Kiryl Kalbasnikau

Verity Healey

I am Belarusian. I am a post-nationalist. I am cosmopolitan. I am twenty-eight years old so I was four when Lukashenko became president and I lived abroad for five years in Vilnius in Lithuania whilst I was studying at university. Vilnius is an ancient city and it has preserved its historical centre more than Minsk, in Minsk, we don’t have that. Also, Lithuania joined the EU a while ago. They have a different culture, although we have had things in common in the past. They speak English and they also have a democracy. 

My university was the European Humanities University, a Belarusian one in exile: it was forced to leave Belarus because it was pro-Europe and democratic. The authorities closed it so Lithuania gave it a place in Vilnius. 

I have lived with my father since I was twelve. He divorced my mother and we are not that close. My father is pro-Russian and probably he would be happy for Putin to take over. I studied journalism at university and so I understand how the media has an impact on people and I can see how my father and my stepmother are influenced by Russian propaganda. People become more vulnerable under the influence of propaganda which aims to divide rather than unite. If I argue with my father and stepmother about politics I can usually predict all the arguments they will present because they will be a repetition of the news, so my dad and I try to avoid political topics because we know we won’t change our minds on things. When we used to fight he used to say it was his mistake to send me to a pro-European university because he thinks that made me pro-European, but I always was an independent-thinking person and I always had my own point of view. The greatest thing my father did for me is not insist that I take on his views. He tried and I had to defend myself in our arguments and when we had arguments we usually ended up – not good – it was an emotional fight. There have been a couple of times I have not spoken to my dad – for three months or half a year - when I could not allow myself to forgive him.

I have thought about life. You can’t help the ones who don’t ask for help, so it is not up to the EU and western countries to help us, it is more about us deciding what will happen to Belarus. But also where does the intention start – from the outside or the inside? They are intertwined and a person might not know how to ask for help.

I am a political person, I think that people who say they don’t want to get involved in politics are involved anyway and if you don’t participate actively you are passive. And politics is always about our lives.

My path to Belarus Free Theatre is a simple story. I was working in Minsk as an administrator in Gallery of Contemporary Art “Ў”, an independent exhibition space and I organised educational projects in this gallery and helped my friends organise exhibitions and conceptual parties aimed at lowering discrimination towards groups like LGBT communities. I also used to make websites. But on New Year’s Day in 2014, I decided I wanted to be an actor. So on the 1st January, I wrote a letter to Kolya Khalezin and in a couple of minutes, he answered and said I could join Fortinbras.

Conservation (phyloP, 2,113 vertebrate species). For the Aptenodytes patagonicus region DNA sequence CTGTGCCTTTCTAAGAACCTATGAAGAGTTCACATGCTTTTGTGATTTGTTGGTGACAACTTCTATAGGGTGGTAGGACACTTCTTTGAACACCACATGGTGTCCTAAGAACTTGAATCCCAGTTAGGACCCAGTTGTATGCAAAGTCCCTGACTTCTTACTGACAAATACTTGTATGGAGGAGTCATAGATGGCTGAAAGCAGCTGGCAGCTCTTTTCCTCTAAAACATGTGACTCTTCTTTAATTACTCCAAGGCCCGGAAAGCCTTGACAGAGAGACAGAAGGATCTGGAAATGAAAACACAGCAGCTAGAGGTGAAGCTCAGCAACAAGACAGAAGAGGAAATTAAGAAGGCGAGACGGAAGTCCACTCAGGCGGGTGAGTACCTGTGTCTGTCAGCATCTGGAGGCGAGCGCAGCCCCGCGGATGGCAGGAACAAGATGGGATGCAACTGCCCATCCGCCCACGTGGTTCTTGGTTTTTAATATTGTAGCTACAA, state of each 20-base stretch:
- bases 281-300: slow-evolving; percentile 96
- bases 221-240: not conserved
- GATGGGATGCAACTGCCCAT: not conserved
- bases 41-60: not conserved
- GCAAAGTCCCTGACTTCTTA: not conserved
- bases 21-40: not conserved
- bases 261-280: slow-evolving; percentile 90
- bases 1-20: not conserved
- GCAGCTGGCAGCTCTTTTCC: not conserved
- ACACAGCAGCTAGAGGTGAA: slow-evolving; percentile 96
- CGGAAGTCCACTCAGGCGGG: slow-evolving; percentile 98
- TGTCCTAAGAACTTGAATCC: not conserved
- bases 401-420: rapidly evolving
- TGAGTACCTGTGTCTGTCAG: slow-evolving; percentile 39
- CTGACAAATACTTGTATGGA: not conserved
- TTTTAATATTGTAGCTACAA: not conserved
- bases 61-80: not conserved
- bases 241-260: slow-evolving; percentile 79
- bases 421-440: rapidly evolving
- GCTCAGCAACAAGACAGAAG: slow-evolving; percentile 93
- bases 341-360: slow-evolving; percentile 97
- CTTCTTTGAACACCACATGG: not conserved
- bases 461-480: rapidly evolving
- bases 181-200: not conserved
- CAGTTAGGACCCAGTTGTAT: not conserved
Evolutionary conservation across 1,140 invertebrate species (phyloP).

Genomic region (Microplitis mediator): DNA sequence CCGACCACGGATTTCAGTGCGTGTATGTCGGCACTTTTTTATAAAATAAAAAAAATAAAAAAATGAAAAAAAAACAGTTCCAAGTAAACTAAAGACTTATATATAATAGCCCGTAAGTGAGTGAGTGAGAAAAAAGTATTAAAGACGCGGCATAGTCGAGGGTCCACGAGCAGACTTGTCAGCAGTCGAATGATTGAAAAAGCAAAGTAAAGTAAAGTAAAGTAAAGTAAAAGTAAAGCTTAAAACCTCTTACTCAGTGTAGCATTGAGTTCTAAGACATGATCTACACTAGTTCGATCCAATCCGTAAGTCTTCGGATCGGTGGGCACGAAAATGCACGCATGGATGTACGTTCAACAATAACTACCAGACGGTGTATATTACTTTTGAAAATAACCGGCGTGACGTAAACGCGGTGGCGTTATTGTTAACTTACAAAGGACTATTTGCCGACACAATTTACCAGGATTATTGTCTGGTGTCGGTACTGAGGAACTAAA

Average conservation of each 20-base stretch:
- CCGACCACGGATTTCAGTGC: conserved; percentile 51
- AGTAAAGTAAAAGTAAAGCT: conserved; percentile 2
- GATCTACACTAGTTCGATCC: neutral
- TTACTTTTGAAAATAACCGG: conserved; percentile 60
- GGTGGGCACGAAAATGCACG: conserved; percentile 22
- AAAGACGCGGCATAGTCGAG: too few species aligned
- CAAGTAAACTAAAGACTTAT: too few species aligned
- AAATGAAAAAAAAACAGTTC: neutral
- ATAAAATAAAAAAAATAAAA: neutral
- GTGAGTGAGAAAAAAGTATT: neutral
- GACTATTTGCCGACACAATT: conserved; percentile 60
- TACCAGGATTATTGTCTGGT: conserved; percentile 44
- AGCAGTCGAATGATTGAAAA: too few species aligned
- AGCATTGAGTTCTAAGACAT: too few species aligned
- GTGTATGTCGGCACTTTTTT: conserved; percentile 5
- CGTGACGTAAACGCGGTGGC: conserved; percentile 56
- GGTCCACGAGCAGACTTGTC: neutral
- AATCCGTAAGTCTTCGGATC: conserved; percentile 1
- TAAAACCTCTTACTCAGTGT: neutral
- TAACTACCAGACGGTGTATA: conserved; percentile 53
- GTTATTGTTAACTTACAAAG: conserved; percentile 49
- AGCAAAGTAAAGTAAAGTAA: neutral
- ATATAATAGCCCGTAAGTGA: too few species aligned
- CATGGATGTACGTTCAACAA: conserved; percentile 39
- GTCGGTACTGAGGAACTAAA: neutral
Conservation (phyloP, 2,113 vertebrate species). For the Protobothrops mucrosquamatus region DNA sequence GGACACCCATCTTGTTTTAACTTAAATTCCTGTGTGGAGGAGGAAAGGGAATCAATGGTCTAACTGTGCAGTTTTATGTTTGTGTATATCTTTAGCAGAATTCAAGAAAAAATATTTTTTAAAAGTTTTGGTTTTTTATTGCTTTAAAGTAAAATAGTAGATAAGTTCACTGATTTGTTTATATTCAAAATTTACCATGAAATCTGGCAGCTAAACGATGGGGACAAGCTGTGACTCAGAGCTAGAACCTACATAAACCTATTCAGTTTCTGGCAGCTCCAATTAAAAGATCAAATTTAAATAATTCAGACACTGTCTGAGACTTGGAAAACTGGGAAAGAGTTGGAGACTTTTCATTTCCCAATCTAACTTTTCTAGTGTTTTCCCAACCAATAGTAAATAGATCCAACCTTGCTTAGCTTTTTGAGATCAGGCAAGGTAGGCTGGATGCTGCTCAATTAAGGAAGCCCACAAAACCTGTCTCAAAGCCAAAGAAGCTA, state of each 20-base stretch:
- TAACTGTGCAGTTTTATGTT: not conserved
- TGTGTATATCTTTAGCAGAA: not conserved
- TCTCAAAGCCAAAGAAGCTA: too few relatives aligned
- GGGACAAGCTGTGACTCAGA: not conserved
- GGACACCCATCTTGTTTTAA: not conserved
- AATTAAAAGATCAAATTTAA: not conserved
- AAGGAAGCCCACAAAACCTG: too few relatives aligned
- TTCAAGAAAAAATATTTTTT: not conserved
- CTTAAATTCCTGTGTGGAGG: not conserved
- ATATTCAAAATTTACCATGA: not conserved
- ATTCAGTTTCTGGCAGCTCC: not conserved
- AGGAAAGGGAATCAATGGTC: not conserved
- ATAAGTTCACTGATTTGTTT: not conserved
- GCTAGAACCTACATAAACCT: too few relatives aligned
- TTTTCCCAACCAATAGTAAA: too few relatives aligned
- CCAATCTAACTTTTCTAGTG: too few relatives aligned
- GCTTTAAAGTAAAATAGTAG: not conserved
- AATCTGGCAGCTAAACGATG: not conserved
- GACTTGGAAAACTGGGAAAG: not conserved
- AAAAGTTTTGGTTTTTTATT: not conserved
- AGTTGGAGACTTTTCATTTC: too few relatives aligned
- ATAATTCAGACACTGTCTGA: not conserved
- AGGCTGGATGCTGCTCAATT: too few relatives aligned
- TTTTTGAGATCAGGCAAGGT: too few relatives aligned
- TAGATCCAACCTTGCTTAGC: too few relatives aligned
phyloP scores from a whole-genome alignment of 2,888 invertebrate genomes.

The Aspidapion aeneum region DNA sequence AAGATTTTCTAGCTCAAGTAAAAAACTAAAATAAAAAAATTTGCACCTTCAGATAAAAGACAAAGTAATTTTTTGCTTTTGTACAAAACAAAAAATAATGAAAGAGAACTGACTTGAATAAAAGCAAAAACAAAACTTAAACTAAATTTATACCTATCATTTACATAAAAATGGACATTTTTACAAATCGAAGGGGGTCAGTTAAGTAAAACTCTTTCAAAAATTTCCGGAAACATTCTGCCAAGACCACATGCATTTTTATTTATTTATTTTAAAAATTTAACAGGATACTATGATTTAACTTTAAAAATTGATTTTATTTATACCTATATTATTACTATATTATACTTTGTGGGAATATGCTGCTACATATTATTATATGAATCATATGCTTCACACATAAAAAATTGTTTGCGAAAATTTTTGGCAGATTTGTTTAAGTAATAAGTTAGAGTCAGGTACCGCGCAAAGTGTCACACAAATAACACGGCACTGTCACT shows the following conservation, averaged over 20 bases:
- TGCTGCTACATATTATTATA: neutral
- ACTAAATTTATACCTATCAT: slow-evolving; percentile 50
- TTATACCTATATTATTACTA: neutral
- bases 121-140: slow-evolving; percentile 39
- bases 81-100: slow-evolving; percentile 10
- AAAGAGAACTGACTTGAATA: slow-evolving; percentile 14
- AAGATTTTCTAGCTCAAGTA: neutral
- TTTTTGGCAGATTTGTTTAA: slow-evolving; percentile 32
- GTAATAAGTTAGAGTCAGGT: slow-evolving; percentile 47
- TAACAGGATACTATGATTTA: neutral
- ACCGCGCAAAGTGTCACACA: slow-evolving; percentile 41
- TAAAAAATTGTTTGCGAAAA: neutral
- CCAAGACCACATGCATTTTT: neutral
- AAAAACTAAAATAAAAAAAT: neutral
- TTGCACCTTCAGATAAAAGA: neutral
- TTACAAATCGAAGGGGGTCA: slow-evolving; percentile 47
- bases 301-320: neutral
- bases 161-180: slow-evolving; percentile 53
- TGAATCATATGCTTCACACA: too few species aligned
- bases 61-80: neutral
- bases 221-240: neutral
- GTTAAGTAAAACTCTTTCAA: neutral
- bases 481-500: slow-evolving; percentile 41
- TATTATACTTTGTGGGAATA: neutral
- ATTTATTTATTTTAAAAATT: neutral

My decision to be an actor came about through a very honest dialogue with myself. I never used to make New Year’s resolutions, but it happened this time that on the 1st January this is what I decided. It is risky, but the kind of art I had already been organising was already risky because it was pro-democratic and pro-freedom. Risk...look at our car as we drive and you are interviewing me! Risk is an indistinguishable part of freedom. When you decide to do anything to change the situation and go out of your comfort zone risk is always there, it is an inevitable part of growing.

How has Belarus Free Theatre changed me? I have more responsibility. Even though I was already active in civil rights, I can compare myself to how I was then and now I see that I have more self-discipline and I act with more responsibility for others. I have become more self-aware about who I am, and the tasks I have to accomplish with Dogs Of Europe have also changed me. You just grow and get more and more experience in different spheres. Belarus Free Theatre has given me good friends too, I would like to call these people family.

We can live in the world now thanks to knowledge and art. Artists are those people who think independently, who can clarify and point out the imperfections of our world. They are risking imprisonment and to be beaten for it, they are willing to pay with their freedom for a change. We need those people, the crazy guys who will shout - we have a problem here, and we need to change it - otherwise later it will be worse.